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New genetic mutation linked to eczema

The mutation of the gene can result in the development of a type of eczema known as atopic dermatitis.


AN INTERNATIONAL RESEARCH Project has identified a new genetic mutation that helps explain the development of eczema.

Trinity College researchers in collaboration with Dundee University found that the mutation in the gene Matt/Tmem79 led to the development of spontaneous dermatitis in mice.

The gene is involved in producing a protein, now called mattrin. This can result in the development of a type of eczema known as atopic dermatitis (AD).


However, protein expression was defective in individuals with the mutant gene leading to skin problems.

Following their discovery, scientists looked for a similar pattern in people. They screened a significant number of patients that suffered from AD, comparing them with unaffected control patients, and found that the equivalent human gene MATT/TMEM79 was similarly associated.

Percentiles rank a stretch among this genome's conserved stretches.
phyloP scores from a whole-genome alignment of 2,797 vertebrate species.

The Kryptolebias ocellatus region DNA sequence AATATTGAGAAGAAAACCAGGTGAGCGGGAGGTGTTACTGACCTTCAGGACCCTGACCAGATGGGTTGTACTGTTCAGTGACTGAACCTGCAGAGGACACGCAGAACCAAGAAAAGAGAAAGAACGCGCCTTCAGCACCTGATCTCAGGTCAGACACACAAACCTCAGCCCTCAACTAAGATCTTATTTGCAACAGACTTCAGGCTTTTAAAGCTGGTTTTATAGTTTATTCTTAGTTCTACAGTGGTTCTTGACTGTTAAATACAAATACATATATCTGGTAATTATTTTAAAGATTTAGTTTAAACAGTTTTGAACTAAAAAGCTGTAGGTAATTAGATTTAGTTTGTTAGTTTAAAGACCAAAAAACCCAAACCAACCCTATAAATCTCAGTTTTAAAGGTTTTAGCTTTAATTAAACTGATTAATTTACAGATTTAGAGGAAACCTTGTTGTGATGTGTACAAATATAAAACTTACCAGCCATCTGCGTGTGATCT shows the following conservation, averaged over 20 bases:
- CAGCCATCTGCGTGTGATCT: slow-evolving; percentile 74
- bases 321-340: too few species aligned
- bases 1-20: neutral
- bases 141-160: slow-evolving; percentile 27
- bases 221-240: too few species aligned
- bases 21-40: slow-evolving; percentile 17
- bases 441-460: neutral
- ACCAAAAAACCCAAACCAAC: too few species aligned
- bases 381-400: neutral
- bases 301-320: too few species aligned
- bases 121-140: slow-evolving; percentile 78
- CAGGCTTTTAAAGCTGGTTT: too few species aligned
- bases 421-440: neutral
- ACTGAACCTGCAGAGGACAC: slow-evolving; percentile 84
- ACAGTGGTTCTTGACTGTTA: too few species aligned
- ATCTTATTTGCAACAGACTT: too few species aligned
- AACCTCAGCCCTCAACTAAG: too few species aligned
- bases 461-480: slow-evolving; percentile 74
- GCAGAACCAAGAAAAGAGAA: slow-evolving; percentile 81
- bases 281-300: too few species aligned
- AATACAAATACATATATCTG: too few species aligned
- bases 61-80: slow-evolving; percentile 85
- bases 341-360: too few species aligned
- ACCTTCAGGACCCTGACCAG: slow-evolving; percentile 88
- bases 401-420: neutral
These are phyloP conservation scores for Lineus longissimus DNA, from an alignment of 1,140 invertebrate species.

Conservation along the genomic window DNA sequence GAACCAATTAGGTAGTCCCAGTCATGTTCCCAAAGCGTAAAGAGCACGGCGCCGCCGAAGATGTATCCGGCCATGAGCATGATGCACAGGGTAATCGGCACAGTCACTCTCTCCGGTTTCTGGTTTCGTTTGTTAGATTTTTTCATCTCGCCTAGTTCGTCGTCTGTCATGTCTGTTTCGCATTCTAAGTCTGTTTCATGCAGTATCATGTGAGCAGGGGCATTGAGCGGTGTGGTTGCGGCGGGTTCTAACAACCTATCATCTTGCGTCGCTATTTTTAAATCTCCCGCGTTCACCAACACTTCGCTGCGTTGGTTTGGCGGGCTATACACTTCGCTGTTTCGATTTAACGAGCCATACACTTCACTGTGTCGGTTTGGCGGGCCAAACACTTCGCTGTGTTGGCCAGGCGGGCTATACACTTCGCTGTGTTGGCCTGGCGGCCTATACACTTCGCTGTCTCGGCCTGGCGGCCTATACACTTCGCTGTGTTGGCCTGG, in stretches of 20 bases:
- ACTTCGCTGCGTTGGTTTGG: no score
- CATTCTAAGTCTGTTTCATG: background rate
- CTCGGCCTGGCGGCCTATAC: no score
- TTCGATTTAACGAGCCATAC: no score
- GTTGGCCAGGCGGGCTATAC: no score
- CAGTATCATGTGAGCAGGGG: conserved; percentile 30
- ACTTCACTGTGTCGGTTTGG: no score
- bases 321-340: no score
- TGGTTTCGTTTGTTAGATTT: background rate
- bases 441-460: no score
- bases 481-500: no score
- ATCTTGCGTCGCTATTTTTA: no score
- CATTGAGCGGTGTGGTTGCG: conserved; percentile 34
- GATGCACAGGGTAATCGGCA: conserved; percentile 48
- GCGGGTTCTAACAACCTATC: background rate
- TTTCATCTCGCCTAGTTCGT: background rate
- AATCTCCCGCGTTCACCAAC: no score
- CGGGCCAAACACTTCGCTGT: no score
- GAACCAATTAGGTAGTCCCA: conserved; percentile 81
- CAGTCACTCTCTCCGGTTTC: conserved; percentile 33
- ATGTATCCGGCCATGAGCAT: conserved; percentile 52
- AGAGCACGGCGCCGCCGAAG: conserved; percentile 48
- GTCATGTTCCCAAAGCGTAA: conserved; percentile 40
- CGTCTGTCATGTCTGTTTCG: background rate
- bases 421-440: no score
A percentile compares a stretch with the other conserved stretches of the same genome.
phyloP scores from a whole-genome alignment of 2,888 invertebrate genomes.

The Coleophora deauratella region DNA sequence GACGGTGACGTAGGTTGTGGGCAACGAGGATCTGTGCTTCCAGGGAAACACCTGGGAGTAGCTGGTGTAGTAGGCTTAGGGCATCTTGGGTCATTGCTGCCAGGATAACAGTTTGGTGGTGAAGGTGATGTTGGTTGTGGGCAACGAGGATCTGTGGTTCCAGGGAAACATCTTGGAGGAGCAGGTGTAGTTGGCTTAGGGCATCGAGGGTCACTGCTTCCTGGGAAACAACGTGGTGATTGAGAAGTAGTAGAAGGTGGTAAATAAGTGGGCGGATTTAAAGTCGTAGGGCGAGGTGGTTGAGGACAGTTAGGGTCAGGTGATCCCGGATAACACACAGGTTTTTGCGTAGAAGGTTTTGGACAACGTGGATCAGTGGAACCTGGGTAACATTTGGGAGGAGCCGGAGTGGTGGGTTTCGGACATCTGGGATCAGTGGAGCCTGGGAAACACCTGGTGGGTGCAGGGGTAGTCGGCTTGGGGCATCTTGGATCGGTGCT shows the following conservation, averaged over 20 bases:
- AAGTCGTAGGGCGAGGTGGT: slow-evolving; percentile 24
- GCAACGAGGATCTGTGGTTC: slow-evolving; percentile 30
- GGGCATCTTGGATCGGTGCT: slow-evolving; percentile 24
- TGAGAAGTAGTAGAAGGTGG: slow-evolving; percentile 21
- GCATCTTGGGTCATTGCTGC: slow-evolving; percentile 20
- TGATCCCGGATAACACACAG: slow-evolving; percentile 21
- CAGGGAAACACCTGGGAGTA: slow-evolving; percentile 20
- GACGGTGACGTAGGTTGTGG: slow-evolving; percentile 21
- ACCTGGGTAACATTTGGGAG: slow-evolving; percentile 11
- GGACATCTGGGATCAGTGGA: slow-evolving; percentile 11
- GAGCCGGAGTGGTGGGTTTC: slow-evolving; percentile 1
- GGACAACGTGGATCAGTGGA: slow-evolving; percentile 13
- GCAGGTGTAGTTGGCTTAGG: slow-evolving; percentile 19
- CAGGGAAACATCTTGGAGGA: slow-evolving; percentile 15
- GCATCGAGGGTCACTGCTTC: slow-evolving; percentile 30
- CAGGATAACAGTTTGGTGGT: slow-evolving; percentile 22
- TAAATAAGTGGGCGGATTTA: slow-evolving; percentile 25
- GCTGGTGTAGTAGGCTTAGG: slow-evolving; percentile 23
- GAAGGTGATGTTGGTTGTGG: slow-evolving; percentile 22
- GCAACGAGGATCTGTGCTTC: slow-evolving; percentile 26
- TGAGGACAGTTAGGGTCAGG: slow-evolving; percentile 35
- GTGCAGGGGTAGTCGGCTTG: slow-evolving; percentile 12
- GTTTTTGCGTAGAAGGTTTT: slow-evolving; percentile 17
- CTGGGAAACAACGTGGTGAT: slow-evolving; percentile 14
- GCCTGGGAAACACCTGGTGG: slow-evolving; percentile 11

AD is the most commonly diagnosed skin condition, affecting up to 20 per cent of children. As well as having a genetic basis, the condition can also be triggered by environmental factors, such as pet fur, pollen and house dustmites. Dairy products, eggs, nuts and wheat have also been linked to the condition.

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The results of this study are published in the November issue of the leading peer-reviewed journal in allergy research, The Journal of Allergy and Clinical Immunology.

Professor Padraic Fallon, Chair of Translational Immunology in the School of Medicine at Trinity, who led the project, said:

This study highlights the value of research in which genetic patterns in animals provide a starting point to investigating human disease.

This strategy enables us to identify new genes that are relevant in human disease and then examine the function of these genes during inflammation. This approach will ultimately help us to understand the factors leading to inflammatory diseases and assist in the development of new therapeutic strategies.

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